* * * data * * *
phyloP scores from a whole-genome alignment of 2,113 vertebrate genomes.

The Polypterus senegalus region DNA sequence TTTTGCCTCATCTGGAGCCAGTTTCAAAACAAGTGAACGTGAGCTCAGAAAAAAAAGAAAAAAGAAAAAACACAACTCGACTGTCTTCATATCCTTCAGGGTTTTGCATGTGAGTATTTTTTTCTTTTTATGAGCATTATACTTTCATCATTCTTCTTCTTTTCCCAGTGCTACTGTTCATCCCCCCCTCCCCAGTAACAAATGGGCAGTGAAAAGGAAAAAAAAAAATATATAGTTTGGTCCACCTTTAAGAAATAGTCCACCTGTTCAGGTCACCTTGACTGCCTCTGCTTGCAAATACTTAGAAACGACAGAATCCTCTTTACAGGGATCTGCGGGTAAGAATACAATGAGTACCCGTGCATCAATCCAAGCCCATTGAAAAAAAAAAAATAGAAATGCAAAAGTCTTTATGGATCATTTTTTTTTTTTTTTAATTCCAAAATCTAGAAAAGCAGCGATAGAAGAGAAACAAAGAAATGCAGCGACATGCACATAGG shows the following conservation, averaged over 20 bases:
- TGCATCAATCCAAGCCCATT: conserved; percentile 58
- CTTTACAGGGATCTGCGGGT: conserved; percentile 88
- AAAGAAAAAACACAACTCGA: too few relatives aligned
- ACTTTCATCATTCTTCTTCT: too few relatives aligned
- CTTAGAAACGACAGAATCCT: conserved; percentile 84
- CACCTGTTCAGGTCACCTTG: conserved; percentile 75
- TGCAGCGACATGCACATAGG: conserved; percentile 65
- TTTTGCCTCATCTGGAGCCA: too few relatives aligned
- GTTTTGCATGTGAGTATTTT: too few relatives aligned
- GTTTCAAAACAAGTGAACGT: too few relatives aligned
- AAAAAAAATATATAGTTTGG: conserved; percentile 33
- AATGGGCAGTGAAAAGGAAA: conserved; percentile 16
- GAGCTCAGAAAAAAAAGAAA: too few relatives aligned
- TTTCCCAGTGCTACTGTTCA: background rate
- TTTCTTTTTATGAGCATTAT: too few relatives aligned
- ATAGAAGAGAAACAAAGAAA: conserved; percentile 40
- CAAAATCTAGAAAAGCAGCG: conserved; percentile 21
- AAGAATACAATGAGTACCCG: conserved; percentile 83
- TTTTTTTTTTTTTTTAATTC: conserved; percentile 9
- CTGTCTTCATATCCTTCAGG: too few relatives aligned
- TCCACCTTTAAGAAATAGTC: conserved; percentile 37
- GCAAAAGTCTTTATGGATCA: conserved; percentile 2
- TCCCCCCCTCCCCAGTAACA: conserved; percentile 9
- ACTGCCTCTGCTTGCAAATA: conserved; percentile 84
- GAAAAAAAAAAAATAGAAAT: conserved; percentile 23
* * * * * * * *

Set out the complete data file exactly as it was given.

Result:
phyloP scores from a whole-genome alignment of 2,113 vertebrate genomes.

The Polypterus senegalus region DNA sequence TTTTGCCTCATCTGGAGCCAGTTTCAAAACAAGTGAACGTGAGCTCAGAAAAAAAAGAAAAAAGAAAAAACACAACTCGACTGTCTTCATATCCTTCAGGGTTTTGCATGTGAGTATTTTTTTCTTTTTATGAGCATTATACTTTCATCATTCTTCTTCTTTTCCCAGTGCTACTGTTCATCCCCCCCTCCCCAGTAACAAATGGGCAGTGAAAAGGAAAAAAAAAAATATATAGTTTGGTCCACCTTTAAGAAATAGTCCACCTGTTCAGGTCACCTTGACTGCCTCTGCTTGCAAATACTTAGAAACGACAGAATCCTCTTTACAGGGATCTGCGGGTAAGAATACAATGAGTACCCGTGCATCAATCCAAGCCCATTGAAAAAAAAAAAATAGAAATGCAAAAGTCTTTATGGATCATTTTTTTTTTTTTTTAATTCCAAAATCTAGAAAAGCAGCGATAGAAGAGAAACAAAGAAATGCAGCGACATGCACATAGG shows the following conservation, averaged over 20 bases:
- TGCATCAATCCAAGCCCATT: conserved; percentile 58
- CTTTACAGGGATCTGCGGGT: conserved; percentile 88
- AAAGAAAAAACACAACTCGA: too few relatives aligned
- ACTTTCATCATTCTTCTTCT: too few relatives aligned
- CTTAGAAACGACAGAATCCT: conserved; percentile 84
- CACCTGTTCAGGTCACCTTG: conserved; percentile 75
- TGCAGCGACATGCACATAGG: conserved; percentile 65
- TTTTGCCTCATCTGGAGCCA: too few relatives aligned
- GTTTTGCATGTGAGTATTTT: too few relatives aligned
- GTTTCAAAACAAGTGAACGT: too few relatives aligned
- AAAAAAAATATATAGTTTGG: conserved; percentile 33
- AATGGGCAGTGAAAAGGAAA: conserved; percentile 16
- GAGCTCAGAAAAAAAAGAAA: too few relatives aligned
- TTTCCCAGTGCTACTGTTCA: background rate
- TTTCTTTTTATGAGCATTAT: too few relatives aligned
- ATAGAAGAGAAACAAAGAAA: conserved; percentile 40
- CAAAATCTAGAAAAGCAGCG: conserved; percentile 21
- AAGAATACAATGAGTACCCG: conserved; percentile 83
- TTTTTTTTTTTTTTTAATTC: conserved; percentile 9
- CTGTCTTCATATCCTTCAGG: too few relatives aligned
- TCCACCTTTAAGAAATAGTC: conserved; percentile 37
- GCAAAAGTCTTTATGGATCA: conserved; percentile 2
- TCCCCCCCTCCCCAGTAACA: conserved; percentile 9
- ACTGCCTCTGCTTGCAAATA: conserved; percentile 84
- GAAAAAAAAAAAATAGAAAT: conserved; percentile 23